Stoltzfus renovation

Carmalena Stoltzfus, second from left, did a lot of the renovation work in her College Park home with help from her mother Lena Arbogast and some input from daughters Leena, left, and Maya.

Carmalena Stoltzfus and Raj Iyengar’s converted carriage house in downtown Lancaster had 16-foot-high ceilings, industrial design details and lots of light.

It was Carmalena’s dream home. But it wasn’t the perfect space for a family with two young children and a Saint Bernard.

So they sold the home.

“I told my husband, if we do move, it has to be a fixer-upper and make it be what I want it to be,” Stoltzfus says. “Otherwise, I’m going to move into somebody else’s design work. I’m just going to hate living there.”

After 20 years renovating homes in Lancaster to rent, she knows what she likes. So a property in Lancaster’s College Park neighborhood fit the bill. The house, built in 1926, had sat vacant for three years and needed lots of work.

While the couple set out to fix up the home and sell it, they later decided to settle in. In just a few years, they’ve made changes to every room in the home, doing a lot of the work themselves.


Pining for a project

About 20 years ago, Carmalena, 44, purchased her first fixer-upper property, a foreclosed two-unit apartment building on West King Street. She lived in one of the apartments and did a lot of the revamping with help from family. She now owns and manages six units in the city.

The home in College Park was another potential project when she and Raj, 42, heard about it from friends.

“I love to stay home with my kids but I also really love to work,” Carmalena says. “I was hungry for a project.”

They bought the home in 2017 in a private sale and started working. During the time the home sat vacant, an unchecked roof leak caused water damage. The worst damage was a five-foot hole in the ceiling of one of the bedrooms.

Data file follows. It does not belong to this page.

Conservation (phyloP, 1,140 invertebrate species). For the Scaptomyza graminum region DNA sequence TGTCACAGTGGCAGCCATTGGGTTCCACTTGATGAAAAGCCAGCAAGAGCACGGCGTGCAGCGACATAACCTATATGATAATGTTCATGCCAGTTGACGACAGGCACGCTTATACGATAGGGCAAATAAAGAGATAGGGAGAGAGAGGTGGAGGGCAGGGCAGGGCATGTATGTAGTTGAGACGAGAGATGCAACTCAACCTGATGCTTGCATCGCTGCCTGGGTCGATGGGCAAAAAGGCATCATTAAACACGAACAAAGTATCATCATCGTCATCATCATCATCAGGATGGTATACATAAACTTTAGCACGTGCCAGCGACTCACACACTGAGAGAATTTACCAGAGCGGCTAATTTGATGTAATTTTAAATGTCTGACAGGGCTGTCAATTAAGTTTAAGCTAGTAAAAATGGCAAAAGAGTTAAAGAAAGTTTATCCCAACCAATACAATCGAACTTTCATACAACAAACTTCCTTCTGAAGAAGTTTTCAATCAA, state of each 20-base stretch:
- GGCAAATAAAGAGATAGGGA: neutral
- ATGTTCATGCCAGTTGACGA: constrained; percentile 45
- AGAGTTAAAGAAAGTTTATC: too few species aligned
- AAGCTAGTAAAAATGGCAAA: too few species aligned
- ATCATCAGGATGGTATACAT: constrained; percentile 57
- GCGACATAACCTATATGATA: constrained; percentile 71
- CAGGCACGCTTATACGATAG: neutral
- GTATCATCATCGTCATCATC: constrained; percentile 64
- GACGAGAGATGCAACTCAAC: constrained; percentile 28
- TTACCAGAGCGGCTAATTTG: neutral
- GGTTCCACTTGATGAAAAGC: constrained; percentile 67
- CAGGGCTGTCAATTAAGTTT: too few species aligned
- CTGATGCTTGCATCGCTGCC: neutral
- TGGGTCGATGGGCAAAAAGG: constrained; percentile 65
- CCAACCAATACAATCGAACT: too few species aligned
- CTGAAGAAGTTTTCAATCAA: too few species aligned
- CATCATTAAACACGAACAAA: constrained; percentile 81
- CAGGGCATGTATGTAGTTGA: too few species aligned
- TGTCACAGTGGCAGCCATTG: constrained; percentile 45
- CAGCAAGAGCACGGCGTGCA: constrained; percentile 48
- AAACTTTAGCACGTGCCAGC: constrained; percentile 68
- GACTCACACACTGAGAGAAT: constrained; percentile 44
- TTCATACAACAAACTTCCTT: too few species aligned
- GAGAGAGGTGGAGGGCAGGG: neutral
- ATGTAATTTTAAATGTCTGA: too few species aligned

They spent about seven months making changes to the first and second floors before moving in. Their new home had a large yard, and it’s not far from Wharton Elementary School. When Leena Janae, now 9, got a spot in the school’s dual-language program, that was yet another reason to settle down there. They’re hoping Maya Lyn, 6, will be part of the same program.

One of their biggest projects came together later, as they had time and money. This involved converting the attic space into an owner’s suite, adding a fourth bedroom to the house.

Each room had a combination of DIY work and hiring help. Carmalena learned a lot about construction through renovating nine apartments. When she hires contractors, she often asks to watch to learn more.

Her mother, Lena Arbogast, lives in Strasburg also shows up on Fridays to spend time together and to get to work.

“There’s always a big list,” she says with a laugh.


Cooking up a kitchen

The to-do list in the kitchen was long.

The kitchen used to be separated from the dining room by a wall with a swinging door. To open the space, they removed part of the wall, stopping where the pipes were located.

“It didn’t make sense to reroute all those pipes,” Carmalena says. “It would have been too expensive.”

The space is now more open, especially helpful when the girls are working at the dining room table and someone’s in the kitchen.

Carmalena laid the tile on the walls and the floor. Contractors hung new cabinets.

Woodworker Jonathan Bancroft Colon created cherry slabs for the kitchen’s open shelves, which Carmalena installed.

“It was a bit of a job because it’s a concrete cinderblock firewall,” she says. “And so my mom had to stand behind me and push my shoulder.”

A wall for artwork came together with a coat of magnetic paint.

Stainless steel appliances

After plumbing from upstairs bathroom rusted and leaked, the ceiling of the kitchen needed some work.

The counters are stainless steel because that material is inexpensive, doesn’t stain and is easy to clean, Carmalena says. The surface is a giant cutting board, with nicks easily sanded away.

A lighting fixture came together with a board found in the garage. The board became warped over the years, which made it perfectly imperfect.

“I didn’t even have to run channels for the wires,” she says. “It just worked perfectly.”

Then one day, Raj felt a drip. They looked up and the ceiling was bulging. A cast iron return pipe in the bathroom above had rusted and started leaking.

It was the day before Thanksgiving.

Plumbers fixed the leak.

That was a tough project but one of the hardest parts of this work is much smaller: finishing the final details. Living in a space that’s unfinished, it’s easy to focus on the next big project instead of picking the last piece of trim.

Eventually, it will all come together.

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